Water dissolves them, and your body doesn’t store them, so most must be taken every day. They include C and the B’s: thiamin (B1), riboflavin (B2), niacin (B3), pantothenic acid (B5), pyridoxine (B6), biotin (B7), folic acid (B9), and cobalamin (B12). Take them with or without food, with one exception: You’ll absorb B12 better with a meal. If you also use vitamin C, put 2 hours between them. Vitamin C can keep your body from using B12.
 
When to Take Fat-Soluble Vitamins
 
Vitamins A, D, E, and K need to go with fat from a meal for your body to absorb and use them. But you don’t need a lot of fat -- or any saturated fat. The healthy plant-based kind you find in foods like avocado or nuts will do just fine. 
 
If You Take Iron Supplements
 
You absorb iron best on an empty stomach. Take it with water or, better yet, a citrus juice: Iron and vitamin C have a tag-team effect. If it makes you queasy, save it for right after a meal. But don’t mix it with calcium or high-calcium foods -- these interfere with iron. You won’t take in either one fully. Men and postmenopausal women should skip supplements with this mineral unless a doctor says otherwise. The average MVM has more than you need.
 
If You Take Mineral Supplements
 
Large doses of minerals can compete with each other to be absorbed. Don’t use calcium, zinc, or magnesium supplements at the same time. Also, these three minerals are easier on your tummy when you take them with food, so if your doctor recommends them, have them at different meals or snacks. Don’t take any individual mineral at the same time as an MVM or an antioxidant vitamin formula, like one with beta-carotene and lycopene. Also see: What is silicon dioxide and how is it used in supplements?
 
If You Take Vitamin A
 
Watch the amount of what’s called preformed vitamin A. If you’re pregnant, doses over 10,000 IU a day can cause birth defects. High levels of both A and the usually safe beta-carotene (a substance that the body coverts to vitamin A) may raise your chances of having lung cancer if you’re a smoker, and maybe even if you’re a former smoker.
 
Prenatal Vitamins and Morning Sickness
 
Extra folic acid and iron are very important for a healthy baby. They can be found in most prenatal vitamins. But some prenatal vitamins can make nausea worse, mostly because of the iron. If this happens to you, pair your prenatal vitamins with a light snack before you go to bed. Talk to your doctor about the best prenatal formula for you.
 
Supplements and Your Prescriptions
 
Even essential nutrients can interfere with many common medications. If you take a traditional blood thinner like warfarin, just the small amount of vitamin K in an MVM can cut its strength. Taking more than 1,000 mg of vitamin E per day can raise your risk for bleeding. And if you take thyroid medication, taking calcium, magnesium, or iron within 4 hours can cut its strength. Ask your doctor about how best to time it.
 
The Alphabet of Amounts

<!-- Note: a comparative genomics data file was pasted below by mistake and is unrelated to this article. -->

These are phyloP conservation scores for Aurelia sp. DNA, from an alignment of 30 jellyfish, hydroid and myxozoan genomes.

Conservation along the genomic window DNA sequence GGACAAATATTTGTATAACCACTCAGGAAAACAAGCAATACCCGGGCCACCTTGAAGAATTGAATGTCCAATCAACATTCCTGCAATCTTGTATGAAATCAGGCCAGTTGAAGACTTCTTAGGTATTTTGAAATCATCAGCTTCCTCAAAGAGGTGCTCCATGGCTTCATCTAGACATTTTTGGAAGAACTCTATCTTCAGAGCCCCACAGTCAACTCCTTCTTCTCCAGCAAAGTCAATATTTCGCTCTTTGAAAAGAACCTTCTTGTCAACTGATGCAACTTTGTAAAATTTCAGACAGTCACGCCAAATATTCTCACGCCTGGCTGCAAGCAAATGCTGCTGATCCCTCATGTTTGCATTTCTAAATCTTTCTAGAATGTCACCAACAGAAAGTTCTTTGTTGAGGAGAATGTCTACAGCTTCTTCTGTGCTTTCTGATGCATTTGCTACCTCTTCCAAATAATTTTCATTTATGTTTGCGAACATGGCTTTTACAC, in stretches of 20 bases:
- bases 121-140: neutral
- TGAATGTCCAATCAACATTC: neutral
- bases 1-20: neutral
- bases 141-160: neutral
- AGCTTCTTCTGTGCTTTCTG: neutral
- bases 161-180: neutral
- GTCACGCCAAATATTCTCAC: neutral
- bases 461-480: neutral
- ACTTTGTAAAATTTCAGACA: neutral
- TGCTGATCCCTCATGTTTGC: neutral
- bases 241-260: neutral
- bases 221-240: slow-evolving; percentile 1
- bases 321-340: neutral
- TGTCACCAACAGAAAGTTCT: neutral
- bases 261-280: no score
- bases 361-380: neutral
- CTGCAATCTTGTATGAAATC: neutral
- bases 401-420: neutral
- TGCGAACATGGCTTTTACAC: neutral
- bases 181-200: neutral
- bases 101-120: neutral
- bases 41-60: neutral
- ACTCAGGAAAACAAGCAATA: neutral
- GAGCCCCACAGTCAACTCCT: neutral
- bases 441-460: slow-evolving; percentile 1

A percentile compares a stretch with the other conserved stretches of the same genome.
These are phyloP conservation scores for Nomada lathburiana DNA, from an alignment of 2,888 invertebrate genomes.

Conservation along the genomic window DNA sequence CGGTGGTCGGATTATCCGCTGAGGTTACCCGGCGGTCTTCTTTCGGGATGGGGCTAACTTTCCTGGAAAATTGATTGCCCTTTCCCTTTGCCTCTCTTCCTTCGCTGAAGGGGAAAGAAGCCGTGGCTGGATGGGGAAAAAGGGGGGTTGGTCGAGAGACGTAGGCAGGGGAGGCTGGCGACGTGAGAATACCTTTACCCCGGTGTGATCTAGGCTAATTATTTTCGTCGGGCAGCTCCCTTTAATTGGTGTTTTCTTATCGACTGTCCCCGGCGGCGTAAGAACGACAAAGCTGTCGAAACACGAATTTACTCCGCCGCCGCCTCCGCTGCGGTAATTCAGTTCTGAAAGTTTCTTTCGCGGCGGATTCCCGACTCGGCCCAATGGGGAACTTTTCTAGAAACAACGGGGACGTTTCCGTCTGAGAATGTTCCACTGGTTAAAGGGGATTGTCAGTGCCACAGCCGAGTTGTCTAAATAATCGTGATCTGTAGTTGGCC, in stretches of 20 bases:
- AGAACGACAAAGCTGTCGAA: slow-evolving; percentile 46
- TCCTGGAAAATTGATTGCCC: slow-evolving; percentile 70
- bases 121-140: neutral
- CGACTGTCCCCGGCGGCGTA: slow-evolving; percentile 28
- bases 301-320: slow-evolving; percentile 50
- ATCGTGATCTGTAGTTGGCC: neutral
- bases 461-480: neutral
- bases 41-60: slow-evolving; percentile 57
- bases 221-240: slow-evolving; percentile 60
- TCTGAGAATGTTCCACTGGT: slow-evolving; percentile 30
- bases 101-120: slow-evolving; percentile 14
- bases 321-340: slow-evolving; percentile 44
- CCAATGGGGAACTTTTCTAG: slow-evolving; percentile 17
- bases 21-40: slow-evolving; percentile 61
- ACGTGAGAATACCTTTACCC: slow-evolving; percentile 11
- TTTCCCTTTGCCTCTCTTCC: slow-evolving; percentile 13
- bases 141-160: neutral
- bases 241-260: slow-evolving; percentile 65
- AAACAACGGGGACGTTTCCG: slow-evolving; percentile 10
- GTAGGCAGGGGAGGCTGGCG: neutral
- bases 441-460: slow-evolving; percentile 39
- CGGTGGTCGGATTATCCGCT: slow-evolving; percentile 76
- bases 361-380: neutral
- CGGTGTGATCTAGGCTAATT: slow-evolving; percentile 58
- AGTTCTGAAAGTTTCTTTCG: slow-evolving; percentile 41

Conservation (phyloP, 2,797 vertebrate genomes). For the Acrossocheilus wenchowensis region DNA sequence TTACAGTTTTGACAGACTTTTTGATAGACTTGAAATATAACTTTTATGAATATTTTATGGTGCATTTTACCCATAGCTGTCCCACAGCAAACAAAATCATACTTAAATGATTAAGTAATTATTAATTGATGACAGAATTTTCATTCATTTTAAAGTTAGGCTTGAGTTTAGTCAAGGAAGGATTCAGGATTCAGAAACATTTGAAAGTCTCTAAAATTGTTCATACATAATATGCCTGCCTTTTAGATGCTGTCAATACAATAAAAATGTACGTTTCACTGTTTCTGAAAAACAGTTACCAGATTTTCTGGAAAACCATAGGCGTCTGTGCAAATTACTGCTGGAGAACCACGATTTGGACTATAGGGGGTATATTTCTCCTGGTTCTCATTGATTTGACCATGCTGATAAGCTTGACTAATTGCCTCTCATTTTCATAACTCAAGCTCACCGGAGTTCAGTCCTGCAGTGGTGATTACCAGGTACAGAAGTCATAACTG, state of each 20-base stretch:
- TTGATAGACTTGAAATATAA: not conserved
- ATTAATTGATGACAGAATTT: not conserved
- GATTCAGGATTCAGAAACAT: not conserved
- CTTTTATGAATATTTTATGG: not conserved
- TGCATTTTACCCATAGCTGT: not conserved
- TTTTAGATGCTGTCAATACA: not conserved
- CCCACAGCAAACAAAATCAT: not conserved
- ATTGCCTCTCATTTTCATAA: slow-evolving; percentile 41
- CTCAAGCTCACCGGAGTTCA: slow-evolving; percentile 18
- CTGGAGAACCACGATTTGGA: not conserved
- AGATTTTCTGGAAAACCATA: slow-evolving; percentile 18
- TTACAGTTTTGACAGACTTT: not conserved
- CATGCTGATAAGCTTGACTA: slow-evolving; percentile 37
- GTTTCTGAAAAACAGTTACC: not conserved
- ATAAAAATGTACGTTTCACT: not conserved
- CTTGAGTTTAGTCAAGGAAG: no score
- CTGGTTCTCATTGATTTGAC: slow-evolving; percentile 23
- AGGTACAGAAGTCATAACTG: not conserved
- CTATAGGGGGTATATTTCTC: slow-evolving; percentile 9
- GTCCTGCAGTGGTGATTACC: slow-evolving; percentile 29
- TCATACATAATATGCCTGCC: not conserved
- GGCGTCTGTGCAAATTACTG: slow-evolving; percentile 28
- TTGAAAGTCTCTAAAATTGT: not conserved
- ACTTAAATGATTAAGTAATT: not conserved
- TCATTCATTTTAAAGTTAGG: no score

RDA (recommended daily allowance) is the daily amount of a nutrient you should get, based on sex and age. DV (daily value) is the percentage of a nutrient that a supplement or food serving adds to the average daily diet for all ages. UL (upper limit) is the most of a nutrient you should get in a day. Side effects from big doses range from tiredness or diarrhea to kidney stones or organ damage.
 
Know What’s Inside
 
There’s no one standard MVM formula. Some have more nutrients than recommended. Others may come up short on some RDAs. For instance, the amount of calcium you need to meet the RDA is too much to fit into a tablet that you could easily swallow. Scan the full ingredients list so you know exactly what’s in the supplement you’re considering. This will also help you know if you need to time when you take it.
 
Personalize Your Formula
 
Another way to get more of the nutrients you need is to shop for formulas geared to your age and sex. For example, many vitamins for seniors have more calcium and vitamins D and B12 than younger people need. As you get older, your body doesn’t do as good a job of absorbing B12. Women in particular often need extra calcium and vitamin D after menopause to protect bones. Men’s formulas leave out the iron.
 
Are Gummies Any Good?
 
Opinions about gummy vitamins are mixed. One study found that people who take vitamin D in gummy form get more from it than from a tablet. On the other hand, gummies can have a lot of sugar and calories. And because they taste like candy, it’s easy to go overboard and eat too many. They may even cause cavities. Also, not all brands contain all essential vitamins and minerals. Some may not even contain the amounts listed on the label.
 
Look for Quality Checks
 
Since the FDA doesn’t regulate supplements, look for brands that have been “verified” by one of the three companies that test supplements in the U.S.: Pharmacopeia, Consumer Lab, or NSF International. These testing organizations verify that what’s on the label is in the bottle in the right amounts.
 
Keep a Supplement Diary
 
If you keep a log, it can help you time out different supplements and keep track of how much you take every day. The National Institute of Health’s Office of Dietary Supplements has a form called "My Dietary Supplement and Medicine Record" that you can print out and fill in. Bring it with you, along with your medication list, when you go to doctor visits.



Share This Blog with Friends!

Tags:
#vitamins,#health,#starzpsychics
  • Starz Radio
  • Blog
  • Yahoo!
  • Google Groups
  • Starz Youtube